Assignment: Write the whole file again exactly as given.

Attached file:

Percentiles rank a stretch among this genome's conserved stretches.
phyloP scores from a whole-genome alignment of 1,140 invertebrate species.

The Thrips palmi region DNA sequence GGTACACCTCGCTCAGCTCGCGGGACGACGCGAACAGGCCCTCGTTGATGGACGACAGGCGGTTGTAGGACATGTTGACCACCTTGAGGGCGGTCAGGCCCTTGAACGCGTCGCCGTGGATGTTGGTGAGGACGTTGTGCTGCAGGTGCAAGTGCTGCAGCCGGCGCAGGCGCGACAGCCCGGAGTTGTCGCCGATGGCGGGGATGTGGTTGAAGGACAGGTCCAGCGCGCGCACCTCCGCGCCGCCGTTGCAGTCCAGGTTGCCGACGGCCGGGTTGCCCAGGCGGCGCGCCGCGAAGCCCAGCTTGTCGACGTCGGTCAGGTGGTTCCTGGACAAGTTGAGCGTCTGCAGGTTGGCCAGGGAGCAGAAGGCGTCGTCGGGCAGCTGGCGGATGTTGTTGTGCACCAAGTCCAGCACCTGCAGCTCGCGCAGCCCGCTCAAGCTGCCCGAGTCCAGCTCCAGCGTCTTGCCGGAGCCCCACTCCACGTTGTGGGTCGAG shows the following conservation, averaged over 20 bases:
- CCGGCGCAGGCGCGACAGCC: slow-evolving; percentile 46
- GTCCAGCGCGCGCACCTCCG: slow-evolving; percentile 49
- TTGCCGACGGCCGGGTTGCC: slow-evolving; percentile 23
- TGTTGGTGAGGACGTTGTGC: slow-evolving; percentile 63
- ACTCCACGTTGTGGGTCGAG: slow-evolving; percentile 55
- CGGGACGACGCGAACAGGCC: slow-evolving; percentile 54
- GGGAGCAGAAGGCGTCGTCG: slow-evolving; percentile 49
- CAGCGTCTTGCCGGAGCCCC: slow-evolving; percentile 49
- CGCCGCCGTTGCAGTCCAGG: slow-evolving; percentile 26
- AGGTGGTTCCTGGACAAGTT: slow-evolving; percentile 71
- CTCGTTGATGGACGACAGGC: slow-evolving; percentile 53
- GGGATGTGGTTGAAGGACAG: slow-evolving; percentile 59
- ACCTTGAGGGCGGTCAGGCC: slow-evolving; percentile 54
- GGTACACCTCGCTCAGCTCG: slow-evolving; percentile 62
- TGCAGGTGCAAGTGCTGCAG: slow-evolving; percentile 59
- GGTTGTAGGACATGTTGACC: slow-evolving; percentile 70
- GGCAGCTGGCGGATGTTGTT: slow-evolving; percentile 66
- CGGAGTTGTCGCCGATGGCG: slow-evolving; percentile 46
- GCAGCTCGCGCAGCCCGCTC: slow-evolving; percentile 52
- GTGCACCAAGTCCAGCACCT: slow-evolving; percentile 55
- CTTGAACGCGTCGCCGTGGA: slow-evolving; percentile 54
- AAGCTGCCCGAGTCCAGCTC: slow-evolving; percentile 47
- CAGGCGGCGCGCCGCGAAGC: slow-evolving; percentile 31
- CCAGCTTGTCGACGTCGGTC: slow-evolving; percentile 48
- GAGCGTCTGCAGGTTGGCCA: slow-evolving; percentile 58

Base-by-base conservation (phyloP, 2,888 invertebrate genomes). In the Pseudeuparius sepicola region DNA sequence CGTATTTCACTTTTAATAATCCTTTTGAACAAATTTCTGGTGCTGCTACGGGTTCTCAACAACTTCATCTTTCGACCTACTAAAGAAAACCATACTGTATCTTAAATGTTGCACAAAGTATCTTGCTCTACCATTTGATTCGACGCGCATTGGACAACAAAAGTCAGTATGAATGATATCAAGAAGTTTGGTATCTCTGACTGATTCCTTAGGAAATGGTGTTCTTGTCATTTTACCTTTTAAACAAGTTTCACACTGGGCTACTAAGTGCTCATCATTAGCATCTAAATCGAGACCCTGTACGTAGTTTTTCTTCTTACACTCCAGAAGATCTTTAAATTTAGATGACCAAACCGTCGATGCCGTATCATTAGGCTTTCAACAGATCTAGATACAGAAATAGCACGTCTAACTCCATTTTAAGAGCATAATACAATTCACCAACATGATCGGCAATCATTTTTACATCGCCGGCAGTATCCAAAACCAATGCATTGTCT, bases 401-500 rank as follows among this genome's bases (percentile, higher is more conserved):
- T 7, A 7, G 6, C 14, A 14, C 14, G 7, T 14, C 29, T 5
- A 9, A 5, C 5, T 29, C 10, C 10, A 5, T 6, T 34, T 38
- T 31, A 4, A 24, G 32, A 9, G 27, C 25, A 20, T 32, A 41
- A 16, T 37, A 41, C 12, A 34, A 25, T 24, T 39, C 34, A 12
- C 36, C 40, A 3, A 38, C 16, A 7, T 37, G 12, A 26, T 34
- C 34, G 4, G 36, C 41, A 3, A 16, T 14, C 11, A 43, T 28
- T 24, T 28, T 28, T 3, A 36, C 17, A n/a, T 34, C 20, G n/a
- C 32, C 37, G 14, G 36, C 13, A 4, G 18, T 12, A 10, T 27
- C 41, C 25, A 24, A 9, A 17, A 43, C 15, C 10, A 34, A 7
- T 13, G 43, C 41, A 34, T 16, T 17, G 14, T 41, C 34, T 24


Percentiles rank a stretch among this genome's conserved stretches.
phyloP scores from a whole-genome alignment of 1,140 invertebrate species.

The Thrips palmi region DNA sequence GGTACACCTCGCTCAGCTCGCGGGACGACGCGAACAGGCCCTCGTTGATGGACGACAGGCGGTTGTAGGACATGTTGACCACCTTGAGGGCGGTCAGGCCCTTGAACGCGTCGCCGTGGATGTTGGTGAGGACGTTGTGCTGCAGGTGCAAGTGCTGCAGCCGGCGCAGGCGCGACAGCCCGGAGTTGTCGCCGATGGCGGGGATGTGGTTGAAGGACAGGTCCAGCGCGCGCACCTCCGCGCCGCCGTTGCAGTCCAGGTTGCCGACGGCCGGGTTGCCCAGGCGGCGCGCCGCGAAGCCCAGCTTGTCGACGTCGGTCAGGTGGTTCCTGGACAAGTTGAGCGTCTGCAGGTTGGCCAGGGAGCAGAAGGCGTCGTCGGGCAGCTGGCGGATGTTGTTGTGCACCAAGTCCAGCACCTGCAGCTCGCGCAGCCCGCTCAAGCTGCCCGAGTCCAGCTCCAGCGTCTTGCCGGAGCCCCACTCCACGTTGTGGGTCGAG shows the following conservation, averaged over 20 bases:
- CCGGCGCAGGCGCGACAGCC: slow-evolving; percentile 46
- GTCCAGCGCGCGCACCTCCG: slow-evolving; percentile 49
- TTGCCGACGGCCGGGTTGCC: slow-evolving; percentile 23
- TGTTGGTGAGGACGTTGTGC: slow-evolving; percentile 63
- ACTCCACGTTGTGGGTCGAG: slow-evolving; percentile 55
- CGGGACGACGCGAACAGGCC: slow-evolving; percentile 54
- GGGAGCAGAAGGCGTCGTCG: slow-evolving; percentile 49
- CAGCGTCTTGCCGGAGCCCC: slow-evolving; percentile 49
- CGCCGCCGTTGCAGTCCAGG: slow-evolving; percentile 26
- AGGTGGTTCCTGGACAAGTT: slow-evolving; percentile 71
- CTCGTTGATGGACGACAGGC: slow-evolving; percentile 53
- GGGATGTGGTTGAAGGACAG: slow-evolving; percentile 59
- ACCTTGAGGGCGGTCAGGCC: slow-evolving; percentile 54
- GGTACACCTCGCTCAGCTCG: slow-evolving; percentile 62
- TGCAGGTGCAAGTGCTGCAG: slow-evolving; percentile 59
- GGTTGTAGGACATGTTGACC: slow-evolving; percentile 70
- GGCAGCTGGCGGATGTTGTT: slow-evolving; percentile 66
- CGGAGTTGTCGCCGATGGCG: slow-evolving; percentile 46
- GCAGCTCGCGCAGCCCGCTC: slow-evolving; percentile 52
- GTGCACCAAGTCCAGCACCT: slow-evolving; percentile 55
- CTTGAACGCGTCGCCGTGGA: slow-evolving; percentile 54
- AAGCTGCCCGAGTCCAGCTC: slow-evolving; percentile 47
- CAGGCGGCGCGCCGCGAAGC: slow-evolving; percentile 31
- CCAGCTTGTCGACGTCGGTC: slow-evolving; percentile 48
- GAGCGTCTGCAGGTTGGCCA: slow-evolving; percentile 58

Base-by-base conservation (phyloP, 2,888 invertebrate genomes). In the Pseudeuparius sepicola region DNA sequence CGTATTTCACTTTTAATAATCCTTTTGAACAAATTTCTGGTGCTGCTACGGGTTCTCAACAACTTCATCTTTCGACCTACTAAAGAAAACCATACTGTATCTTAAATGTTGCACAAAGTATCTTGCTCTACCATTTGATTCGACGCGCATTGGACAACAAAAGTCAGTATGAATGATATCAAGAAGTTTGGTATCTCTGACTGATTCCTTAGGAAATGGTGTTCTTGTCATTTTACCTTTTAAACAAGTTTCACACTGGGCTACTAAGTGCTCATCATTAGCATCTAAATCGAGACCCTGTACGTAGTTTTTCTTCTTACACTCCAGAAGATCTTTAAATTTAGATGACCAAACCGTCGATGCCGTATCATTAGGCTTTCAACAGATCTAGATACAGAAATAGCACGTCTAACTCCATTTTAAGAGCATAATACAATTCACCAACATGATCGGCAATCATTTTTACATCGCCGGCAGTATCCAAAACCAATGCATTGTCT, bases 401-500 rank as follows among this genome's bases (percentile, higher is more conserved):
- T 7, A 7, G 6, C 14, A 14, C 14, G 7, T 14, C 29, T 5
- A 9, A 5, C 5, T 29, C 10, C 10, A 5, T 6, T 34, T 38
- T 31, A 4, A 24, G 32, A 9, G 27, C 25, A 20, T 32, A 41
- A 16, T 37, A 41, C 12, A 34, A 25, T 24, T 39, C 34, A 12
- C 36, C 40, A 3, A 38, C 16, A 7, T 37, G 12, A 26, T 34
- C 34, G 4, G 36, C 41, A 3, A 16, T 14, C 11, A 43, T 28
- T 24, T 28, T 28, T 3, A 36, C 17, A n/a, T 34, C 20, G n/a
- C 32, C 37, G 14, G 36, C 13, A 4, G 18, T 12, A 10, T 27
- C 41, C 25, A 24, A 9, A 17, A 43, C 15, C 10, A 34, A 7
- T 13, G 43, C 41, A 34, T 16, T 17, G 14, T 41, C 34, T 24